Produser

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= concept by Axel Bruns (in his book on Produsage and Produserism, on the merging of producer and consumer roles

compare with the older term Prosumer

Description

Henry Jenkins/Joshua Green:

"Describing the productive consumption within collaborative projects such as the Wikipedia and online news sites, Axel Bruns (2007 a, b) introduces the concept of the 'produser', a "hybrid user/producer" (2007a n.p.) involved in "the collaborative and continuous building and extending of existing content in the pursuit of further improvement" (2007b n.p.). Produsers contribute to the iterative improvement of goods and services, whether explicitly, in the form of online news sites (Slashdot, Digg) or knowledge projects (Wikipedia), or perhaps without their conscious knowledge, as happens when user purchase decisions contribute to Amazon's recommendation services.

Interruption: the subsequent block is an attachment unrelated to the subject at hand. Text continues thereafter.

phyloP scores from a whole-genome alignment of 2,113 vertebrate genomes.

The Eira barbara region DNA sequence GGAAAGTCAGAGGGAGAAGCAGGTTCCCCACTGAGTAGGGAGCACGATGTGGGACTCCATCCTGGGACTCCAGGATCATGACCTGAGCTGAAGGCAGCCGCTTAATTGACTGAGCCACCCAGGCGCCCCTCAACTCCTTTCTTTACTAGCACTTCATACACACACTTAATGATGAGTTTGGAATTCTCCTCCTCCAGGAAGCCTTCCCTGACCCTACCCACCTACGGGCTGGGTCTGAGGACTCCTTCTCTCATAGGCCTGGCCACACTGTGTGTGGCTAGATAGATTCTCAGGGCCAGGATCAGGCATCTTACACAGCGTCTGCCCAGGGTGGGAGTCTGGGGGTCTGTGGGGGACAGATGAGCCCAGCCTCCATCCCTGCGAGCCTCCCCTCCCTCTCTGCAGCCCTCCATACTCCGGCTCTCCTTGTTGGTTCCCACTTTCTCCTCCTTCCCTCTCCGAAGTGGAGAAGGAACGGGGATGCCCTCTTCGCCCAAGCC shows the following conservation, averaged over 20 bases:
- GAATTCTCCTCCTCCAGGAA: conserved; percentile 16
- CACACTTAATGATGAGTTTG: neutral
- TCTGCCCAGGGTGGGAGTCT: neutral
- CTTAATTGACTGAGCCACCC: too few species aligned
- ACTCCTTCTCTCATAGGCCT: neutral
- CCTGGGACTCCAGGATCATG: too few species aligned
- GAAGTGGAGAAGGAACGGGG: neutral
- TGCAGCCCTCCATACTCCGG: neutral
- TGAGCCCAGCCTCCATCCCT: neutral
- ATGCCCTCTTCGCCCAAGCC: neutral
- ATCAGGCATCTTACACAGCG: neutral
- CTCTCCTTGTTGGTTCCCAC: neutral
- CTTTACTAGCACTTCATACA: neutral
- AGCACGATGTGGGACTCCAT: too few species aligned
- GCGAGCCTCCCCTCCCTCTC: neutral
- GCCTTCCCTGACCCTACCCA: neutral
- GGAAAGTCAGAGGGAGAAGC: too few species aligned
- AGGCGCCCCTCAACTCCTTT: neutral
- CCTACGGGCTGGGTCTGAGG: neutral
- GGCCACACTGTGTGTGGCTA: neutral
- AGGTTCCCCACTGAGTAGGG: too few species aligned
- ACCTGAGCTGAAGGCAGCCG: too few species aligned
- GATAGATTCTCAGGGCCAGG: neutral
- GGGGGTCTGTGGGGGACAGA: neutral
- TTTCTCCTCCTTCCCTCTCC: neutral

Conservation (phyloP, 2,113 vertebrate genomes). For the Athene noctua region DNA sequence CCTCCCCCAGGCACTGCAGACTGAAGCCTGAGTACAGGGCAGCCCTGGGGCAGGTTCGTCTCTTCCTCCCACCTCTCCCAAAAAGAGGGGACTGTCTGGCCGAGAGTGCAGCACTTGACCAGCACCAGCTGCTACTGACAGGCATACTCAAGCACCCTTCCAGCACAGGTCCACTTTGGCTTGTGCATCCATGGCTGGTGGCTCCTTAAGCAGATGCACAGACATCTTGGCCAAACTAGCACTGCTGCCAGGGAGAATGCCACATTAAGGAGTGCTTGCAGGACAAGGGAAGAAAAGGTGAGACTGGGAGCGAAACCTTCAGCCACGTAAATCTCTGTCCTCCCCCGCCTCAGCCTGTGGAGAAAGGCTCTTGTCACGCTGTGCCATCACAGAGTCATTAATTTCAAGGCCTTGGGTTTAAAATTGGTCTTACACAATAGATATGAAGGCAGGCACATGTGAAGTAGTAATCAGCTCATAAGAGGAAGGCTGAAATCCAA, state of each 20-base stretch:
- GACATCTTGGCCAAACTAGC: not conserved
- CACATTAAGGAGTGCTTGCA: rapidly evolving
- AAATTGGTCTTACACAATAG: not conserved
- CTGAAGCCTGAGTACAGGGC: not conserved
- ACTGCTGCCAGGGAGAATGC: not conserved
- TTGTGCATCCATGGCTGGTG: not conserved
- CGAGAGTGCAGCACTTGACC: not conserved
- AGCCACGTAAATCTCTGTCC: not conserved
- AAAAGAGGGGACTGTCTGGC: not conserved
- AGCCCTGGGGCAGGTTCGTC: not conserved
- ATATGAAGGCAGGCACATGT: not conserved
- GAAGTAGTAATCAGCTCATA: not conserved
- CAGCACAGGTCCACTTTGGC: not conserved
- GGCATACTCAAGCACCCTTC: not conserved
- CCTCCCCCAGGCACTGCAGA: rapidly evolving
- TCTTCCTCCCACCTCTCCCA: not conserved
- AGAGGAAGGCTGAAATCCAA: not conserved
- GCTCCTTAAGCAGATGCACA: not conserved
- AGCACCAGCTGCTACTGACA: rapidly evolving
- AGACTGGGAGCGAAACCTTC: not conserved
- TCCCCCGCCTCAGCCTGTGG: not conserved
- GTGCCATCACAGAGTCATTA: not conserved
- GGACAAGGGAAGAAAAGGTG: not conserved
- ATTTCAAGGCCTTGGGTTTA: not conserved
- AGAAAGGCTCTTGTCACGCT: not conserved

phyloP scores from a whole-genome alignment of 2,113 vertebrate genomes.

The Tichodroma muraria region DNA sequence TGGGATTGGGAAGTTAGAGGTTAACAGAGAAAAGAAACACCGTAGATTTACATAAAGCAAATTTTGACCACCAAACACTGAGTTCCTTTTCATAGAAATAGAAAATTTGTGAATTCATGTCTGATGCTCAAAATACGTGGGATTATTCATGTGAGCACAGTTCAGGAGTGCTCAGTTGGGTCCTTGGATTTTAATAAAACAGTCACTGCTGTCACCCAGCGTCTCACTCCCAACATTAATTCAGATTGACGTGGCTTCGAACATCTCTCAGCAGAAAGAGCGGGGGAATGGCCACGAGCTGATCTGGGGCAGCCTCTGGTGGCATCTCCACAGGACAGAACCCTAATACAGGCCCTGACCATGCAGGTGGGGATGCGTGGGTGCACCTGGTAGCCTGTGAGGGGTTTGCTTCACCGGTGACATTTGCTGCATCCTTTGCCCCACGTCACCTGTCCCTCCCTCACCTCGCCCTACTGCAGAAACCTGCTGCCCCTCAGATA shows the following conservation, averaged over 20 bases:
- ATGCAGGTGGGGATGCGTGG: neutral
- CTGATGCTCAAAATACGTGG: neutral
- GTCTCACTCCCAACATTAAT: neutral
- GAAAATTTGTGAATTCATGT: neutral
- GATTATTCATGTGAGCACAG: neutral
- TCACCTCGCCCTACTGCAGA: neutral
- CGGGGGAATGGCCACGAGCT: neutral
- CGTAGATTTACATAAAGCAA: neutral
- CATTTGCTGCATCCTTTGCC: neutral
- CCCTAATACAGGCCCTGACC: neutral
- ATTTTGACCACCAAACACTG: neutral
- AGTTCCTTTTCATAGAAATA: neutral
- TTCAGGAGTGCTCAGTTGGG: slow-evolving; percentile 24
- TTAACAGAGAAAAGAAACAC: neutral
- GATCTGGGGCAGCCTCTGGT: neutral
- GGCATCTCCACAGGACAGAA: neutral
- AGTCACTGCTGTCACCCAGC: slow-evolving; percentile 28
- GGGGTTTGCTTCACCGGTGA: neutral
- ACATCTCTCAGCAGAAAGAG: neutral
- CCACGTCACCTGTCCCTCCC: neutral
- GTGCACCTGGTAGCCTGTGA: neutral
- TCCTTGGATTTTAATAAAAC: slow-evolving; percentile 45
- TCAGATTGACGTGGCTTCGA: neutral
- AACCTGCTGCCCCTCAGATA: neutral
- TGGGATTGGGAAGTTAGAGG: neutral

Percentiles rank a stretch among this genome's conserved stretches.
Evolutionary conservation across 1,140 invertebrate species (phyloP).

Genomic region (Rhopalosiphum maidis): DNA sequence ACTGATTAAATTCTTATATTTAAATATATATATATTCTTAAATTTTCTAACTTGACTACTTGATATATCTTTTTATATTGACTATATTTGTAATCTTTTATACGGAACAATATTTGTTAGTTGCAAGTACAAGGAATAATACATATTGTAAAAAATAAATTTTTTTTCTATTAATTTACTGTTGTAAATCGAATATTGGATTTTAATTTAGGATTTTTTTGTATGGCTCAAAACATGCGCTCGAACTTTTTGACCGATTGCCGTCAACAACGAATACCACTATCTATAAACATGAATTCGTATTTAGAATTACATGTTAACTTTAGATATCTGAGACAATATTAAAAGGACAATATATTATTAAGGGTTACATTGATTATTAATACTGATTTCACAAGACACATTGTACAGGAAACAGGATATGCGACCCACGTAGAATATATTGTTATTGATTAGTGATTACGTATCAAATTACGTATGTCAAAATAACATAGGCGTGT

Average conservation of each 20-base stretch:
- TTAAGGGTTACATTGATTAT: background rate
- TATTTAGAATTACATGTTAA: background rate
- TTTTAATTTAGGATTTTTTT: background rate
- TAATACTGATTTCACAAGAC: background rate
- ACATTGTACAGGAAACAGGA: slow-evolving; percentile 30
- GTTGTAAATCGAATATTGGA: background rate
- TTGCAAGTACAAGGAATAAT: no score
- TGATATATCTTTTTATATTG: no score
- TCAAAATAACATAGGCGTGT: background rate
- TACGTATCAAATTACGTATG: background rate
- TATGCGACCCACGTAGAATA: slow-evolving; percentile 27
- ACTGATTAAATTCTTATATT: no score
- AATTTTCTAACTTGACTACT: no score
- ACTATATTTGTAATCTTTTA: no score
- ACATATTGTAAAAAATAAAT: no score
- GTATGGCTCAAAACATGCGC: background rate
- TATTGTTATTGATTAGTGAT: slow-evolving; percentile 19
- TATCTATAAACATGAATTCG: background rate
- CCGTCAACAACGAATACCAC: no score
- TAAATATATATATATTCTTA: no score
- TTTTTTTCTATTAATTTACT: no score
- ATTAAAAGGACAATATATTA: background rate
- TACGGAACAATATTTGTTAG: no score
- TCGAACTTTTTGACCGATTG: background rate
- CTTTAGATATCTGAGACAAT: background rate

Bruns (2007b) outlines four characteristics of produsage, describing a system built on community logics of re-use and permission rather than commercial logics of ownership and restriction. Produsage relies on the belief that with enough size and diversity, the community can achieve "more than a closed team of professionals" (ibid.). This community is flexibly organized and affords fluid participation. Not only do users move between status as producers and consumers, they participate as much as they are able to, depending on their skill, time, desire, interest, and knowledge. This fluidity reflects the 'ad-hoc' basis of collective intelligence and the ways participatory audiences self-organize to achieve complex tasks. It also means the community is invested in the re-use and continued development of the "unfinished artifacts" it produces. Rather than commercial products, the fruits of produsage are open to iterative development and re-development. As such, produsage privileges what Bruns describes as "permissive regimes of engagement", where artifacts are licensed under copyright schemes that allow community re-development but prohibit the commercial uses, especially those that in close off these development rights.